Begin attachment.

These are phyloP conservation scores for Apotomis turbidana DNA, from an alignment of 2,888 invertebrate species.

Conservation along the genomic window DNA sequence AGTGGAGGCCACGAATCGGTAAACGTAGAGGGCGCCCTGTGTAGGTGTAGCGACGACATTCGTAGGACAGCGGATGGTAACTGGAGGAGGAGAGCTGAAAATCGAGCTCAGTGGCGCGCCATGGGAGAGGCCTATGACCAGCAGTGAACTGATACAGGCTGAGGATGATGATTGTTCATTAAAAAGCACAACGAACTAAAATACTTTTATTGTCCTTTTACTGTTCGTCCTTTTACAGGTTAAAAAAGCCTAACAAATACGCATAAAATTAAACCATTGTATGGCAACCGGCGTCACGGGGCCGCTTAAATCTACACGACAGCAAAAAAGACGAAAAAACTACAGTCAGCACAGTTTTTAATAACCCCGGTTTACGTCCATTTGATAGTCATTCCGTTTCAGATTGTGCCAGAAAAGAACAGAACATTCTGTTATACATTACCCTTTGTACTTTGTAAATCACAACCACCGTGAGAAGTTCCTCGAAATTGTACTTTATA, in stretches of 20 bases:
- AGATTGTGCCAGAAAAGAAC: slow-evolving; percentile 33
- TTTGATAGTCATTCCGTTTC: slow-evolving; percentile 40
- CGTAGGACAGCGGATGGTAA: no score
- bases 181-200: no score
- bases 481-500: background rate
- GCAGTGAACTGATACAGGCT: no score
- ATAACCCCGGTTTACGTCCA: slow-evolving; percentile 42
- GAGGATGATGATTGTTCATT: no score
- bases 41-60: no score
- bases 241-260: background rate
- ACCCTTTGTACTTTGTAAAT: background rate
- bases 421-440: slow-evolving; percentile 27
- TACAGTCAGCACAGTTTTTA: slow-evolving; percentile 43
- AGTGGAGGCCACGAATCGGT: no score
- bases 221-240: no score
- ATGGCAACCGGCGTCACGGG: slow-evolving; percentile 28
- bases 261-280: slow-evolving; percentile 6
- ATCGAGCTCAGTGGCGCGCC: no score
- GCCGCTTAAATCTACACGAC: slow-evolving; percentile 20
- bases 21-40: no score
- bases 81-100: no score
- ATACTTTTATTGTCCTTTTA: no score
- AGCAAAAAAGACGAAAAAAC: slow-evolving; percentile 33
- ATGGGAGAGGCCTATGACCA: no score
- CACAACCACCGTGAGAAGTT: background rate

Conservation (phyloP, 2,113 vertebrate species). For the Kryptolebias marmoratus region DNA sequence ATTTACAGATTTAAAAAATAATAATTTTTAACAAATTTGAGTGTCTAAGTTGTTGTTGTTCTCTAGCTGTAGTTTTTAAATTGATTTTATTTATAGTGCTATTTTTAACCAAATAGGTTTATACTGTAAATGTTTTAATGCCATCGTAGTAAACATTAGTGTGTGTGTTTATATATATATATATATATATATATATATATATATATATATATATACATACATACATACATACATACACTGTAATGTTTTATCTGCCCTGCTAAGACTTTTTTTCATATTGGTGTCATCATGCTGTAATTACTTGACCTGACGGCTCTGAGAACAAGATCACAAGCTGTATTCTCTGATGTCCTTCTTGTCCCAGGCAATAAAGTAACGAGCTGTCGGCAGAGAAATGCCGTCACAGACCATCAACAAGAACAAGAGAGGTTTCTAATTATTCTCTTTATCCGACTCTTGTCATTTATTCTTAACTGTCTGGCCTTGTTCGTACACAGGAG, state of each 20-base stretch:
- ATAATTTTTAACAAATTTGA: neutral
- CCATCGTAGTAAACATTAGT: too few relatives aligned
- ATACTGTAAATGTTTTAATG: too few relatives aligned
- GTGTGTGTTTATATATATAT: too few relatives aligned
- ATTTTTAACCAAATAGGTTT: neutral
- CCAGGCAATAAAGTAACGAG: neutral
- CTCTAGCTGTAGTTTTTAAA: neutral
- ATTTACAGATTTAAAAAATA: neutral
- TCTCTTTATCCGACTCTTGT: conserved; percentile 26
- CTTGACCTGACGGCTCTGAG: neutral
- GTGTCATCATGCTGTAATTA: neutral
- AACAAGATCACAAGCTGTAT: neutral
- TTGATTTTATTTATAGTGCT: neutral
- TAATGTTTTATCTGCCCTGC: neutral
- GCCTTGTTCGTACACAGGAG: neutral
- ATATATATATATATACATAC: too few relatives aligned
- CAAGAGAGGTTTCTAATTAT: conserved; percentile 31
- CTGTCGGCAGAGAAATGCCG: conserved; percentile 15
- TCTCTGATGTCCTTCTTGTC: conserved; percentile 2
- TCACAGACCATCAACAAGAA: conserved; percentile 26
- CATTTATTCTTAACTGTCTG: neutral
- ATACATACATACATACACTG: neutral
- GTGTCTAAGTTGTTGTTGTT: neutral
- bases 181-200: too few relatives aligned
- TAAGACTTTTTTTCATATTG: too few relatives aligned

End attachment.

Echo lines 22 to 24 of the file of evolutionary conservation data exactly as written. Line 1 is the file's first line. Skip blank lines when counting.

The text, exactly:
- bases 21-40: no score
- bases 81-100: no score
- ATACTTTTATTGTCCTTTTA: no score